Monday, November 26, 2007

Why Tie Showing to Selling?

The usual way to shop for a new car involves visiting lots of dealers, each of which lets you test drive and tries to sell you one or more of its models. Long ago, it occurred to me to wonder why we do it that way. Why is there nobody simply selling the service of helping you choose a car? Why can't I go, not to a dealer, but to someone with a selection of what he considers the best alternative cars for each niche, along with a few well informed advisors, literature on the cars, and a computer with an appropriate set of bookmarks?

Of course, such a firm would have to pay its bills. But why not do it by selling services rather than autombiles? Why not simply charge me fifty dollars an hour, or whatever other sum is consistent with their costs and my value, for helping me choose a car? They could then, as an additional service, help me search, online and elsewhere, for the seller with the best price. The advantages of such a firm have declined in recent years, as auto malls become more common--places where you can visit half a dozen dealers within a mile or so. But it still seems as though it would be useful.

I was reminded of this old puzzle recently in a different context. As I have mentioned here, not long ago I identified a high end smart phone that looked as though it was just what I wanted, bought it, and ended up sending it back. Even more recently I have identified another candidate, the HTC Advantage 7501. Judged by its specs, it is more or less the ultimate smart phone--quad band as a phone, triband as a 3G data device, with a full VGA screen, built in GPS, and its own micro hard drive. It is big for a cell phone--but not so big for a miniature computer. Its weight--about 13oz--is almost exactly the same as the weight of the Psion 5mx, the pda I carried for some years and became very fond of.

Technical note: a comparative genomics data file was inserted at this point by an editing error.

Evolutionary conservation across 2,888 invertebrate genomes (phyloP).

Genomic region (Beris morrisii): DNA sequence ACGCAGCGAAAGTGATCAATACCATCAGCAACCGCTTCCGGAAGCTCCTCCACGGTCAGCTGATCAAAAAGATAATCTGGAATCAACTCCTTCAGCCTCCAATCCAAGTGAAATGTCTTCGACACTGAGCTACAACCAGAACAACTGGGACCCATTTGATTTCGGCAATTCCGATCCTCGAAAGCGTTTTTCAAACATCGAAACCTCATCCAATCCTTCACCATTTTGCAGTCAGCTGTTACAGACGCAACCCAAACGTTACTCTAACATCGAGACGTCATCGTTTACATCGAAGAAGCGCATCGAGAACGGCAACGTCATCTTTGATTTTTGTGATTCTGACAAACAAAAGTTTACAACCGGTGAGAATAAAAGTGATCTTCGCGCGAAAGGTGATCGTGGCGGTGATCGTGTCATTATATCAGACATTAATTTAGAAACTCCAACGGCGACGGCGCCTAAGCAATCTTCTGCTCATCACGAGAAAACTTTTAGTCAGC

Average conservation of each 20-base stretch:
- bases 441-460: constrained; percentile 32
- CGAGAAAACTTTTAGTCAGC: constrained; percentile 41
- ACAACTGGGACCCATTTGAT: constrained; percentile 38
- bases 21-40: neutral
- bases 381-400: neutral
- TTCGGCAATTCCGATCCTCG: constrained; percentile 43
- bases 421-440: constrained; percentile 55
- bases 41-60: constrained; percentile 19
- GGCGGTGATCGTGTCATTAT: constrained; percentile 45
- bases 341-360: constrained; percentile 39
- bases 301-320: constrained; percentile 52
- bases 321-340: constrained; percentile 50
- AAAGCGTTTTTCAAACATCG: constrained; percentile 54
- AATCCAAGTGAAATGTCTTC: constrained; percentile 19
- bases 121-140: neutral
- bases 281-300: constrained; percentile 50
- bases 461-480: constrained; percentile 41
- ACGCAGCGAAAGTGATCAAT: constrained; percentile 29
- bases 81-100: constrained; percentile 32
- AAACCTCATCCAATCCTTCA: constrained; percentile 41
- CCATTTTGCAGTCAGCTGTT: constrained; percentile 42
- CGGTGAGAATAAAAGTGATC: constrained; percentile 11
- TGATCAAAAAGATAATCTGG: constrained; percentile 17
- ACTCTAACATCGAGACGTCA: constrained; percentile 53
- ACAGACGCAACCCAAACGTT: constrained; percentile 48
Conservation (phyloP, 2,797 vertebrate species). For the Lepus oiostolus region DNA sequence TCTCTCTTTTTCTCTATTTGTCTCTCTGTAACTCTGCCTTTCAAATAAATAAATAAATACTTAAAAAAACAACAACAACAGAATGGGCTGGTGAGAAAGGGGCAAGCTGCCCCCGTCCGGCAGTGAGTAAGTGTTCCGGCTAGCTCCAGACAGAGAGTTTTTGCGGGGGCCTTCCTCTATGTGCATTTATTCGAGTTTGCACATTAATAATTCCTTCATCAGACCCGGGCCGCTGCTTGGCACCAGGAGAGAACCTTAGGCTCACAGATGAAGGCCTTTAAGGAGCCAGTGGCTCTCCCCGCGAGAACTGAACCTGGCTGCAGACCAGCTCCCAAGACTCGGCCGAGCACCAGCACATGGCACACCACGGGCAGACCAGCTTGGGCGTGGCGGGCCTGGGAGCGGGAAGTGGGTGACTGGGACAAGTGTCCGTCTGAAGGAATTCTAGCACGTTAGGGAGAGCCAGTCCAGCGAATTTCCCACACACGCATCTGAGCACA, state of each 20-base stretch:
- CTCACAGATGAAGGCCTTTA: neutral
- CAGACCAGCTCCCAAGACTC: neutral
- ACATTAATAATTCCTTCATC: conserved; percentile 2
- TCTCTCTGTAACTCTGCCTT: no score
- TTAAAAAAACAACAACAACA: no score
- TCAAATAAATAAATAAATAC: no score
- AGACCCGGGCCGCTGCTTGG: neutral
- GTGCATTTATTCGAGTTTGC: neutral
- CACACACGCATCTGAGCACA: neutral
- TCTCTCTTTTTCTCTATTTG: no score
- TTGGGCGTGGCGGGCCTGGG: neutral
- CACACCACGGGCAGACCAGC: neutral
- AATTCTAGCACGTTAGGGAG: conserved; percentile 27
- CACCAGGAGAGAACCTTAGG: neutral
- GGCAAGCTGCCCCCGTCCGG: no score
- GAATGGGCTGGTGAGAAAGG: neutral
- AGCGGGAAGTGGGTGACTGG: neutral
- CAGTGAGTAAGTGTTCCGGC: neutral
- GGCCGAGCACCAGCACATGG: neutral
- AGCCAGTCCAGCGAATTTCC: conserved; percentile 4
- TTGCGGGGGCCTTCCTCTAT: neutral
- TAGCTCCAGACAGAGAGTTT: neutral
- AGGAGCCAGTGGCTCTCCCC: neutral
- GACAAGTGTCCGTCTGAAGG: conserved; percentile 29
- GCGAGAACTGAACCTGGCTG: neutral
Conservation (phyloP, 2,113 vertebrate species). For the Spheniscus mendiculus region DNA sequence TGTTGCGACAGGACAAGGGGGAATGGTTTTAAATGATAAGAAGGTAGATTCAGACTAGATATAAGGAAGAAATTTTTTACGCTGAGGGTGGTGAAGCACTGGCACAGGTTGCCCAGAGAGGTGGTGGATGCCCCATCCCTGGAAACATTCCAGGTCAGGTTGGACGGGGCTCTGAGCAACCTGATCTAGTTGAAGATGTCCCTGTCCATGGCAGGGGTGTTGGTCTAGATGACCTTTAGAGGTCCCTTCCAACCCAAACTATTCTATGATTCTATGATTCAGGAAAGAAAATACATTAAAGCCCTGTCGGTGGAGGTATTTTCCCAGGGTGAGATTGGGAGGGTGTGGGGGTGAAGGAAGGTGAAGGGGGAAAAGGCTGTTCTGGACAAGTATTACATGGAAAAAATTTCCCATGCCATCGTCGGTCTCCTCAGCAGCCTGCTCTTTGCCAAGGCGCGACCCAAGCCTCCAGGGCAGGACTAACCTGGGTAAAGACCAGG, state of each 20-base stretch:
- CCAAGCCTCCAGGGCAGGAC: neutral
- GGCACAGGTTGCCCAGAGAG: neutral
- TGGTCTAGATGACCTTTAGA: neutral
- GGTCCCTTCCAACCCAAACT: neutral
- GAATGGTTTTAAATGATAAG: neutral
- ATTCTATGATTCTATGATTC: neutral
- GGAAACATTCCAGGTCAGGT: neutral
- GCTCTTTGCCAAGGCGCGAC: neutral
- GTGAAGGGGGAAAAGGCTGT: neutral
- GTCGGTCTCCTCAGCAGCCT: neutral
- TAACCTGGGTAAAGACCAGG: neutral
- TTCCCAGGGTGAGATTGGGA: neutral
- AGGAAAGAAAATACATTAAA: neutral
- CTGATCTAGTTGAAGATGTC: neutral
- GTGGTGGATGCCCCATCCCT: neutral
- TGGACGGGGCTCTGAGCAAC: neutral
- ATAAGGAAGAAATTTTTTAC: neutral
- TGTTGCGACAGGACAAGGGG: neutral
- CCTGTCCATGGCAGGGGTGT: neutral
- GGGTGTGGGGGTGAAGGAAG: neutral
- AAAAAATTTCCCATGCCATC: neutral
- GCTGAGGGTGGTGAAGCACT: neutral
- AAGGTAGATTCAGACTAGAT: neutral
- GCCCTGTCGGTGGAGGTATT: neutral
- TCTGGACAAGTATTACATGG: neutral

The Advantage is, however, an expensive device and a somewhat odd design (see the link for details), so I am unlikely to buy one unless I can first get my hands on it, and perhaps not then--there will be other high end smart phones coming out over the next year, so perhaps if I wait I can get something even better.

Which brings me back to my question. I live in Silicon Valley. Why isn't there, somewhere nearby, a showroom for high end cell phones, not limited to any single company, supporting itself by charging by the hour for access? Not only would that let me look at the Advantage, it would let me compare it to competitors. So far as I know no such thing exists, although I will be happy to be informed that I am mistaken.

The pattern I observe in both markets, showing services bundled with selling services, is a common one--indeed, in the economic literature, it is sometimes used to explain otherwise puzzling practices such as resale price maintenance. What I don't see is why that pattern is so common. After all, if I buy a car, or a cell phone, from a dealer that also provides a showroom, I'm paying for the showroom implicitly in the price of the car or phone. So why not separate out the two products and price them separately?


Anonymous said...

Magazines with comparative reviews give consumers information about alternative options.

If you have a showroom, you need to get a fairly large number of products to your inventory to be able to make comprehensive and useful comparisons. I can see two ways to get those products: a) buy them b) get them from producers. I'd say a) is not feasible in many cases because maintaining an representative inventory incurs large buying costs. In b) the problem is to get producers give you samples. For some producers such showrooms would increase sales and for some sales would decrease. Those firms which think giving you samples will decrease their sales or giving you samples will not be useful enough wont give you them. I'd expect over half of the firms to refuse because showrooms would direct sales to the best cars only, representing a small part of the market only. So, in b) it would be hard to get an inventory that is representative of the market.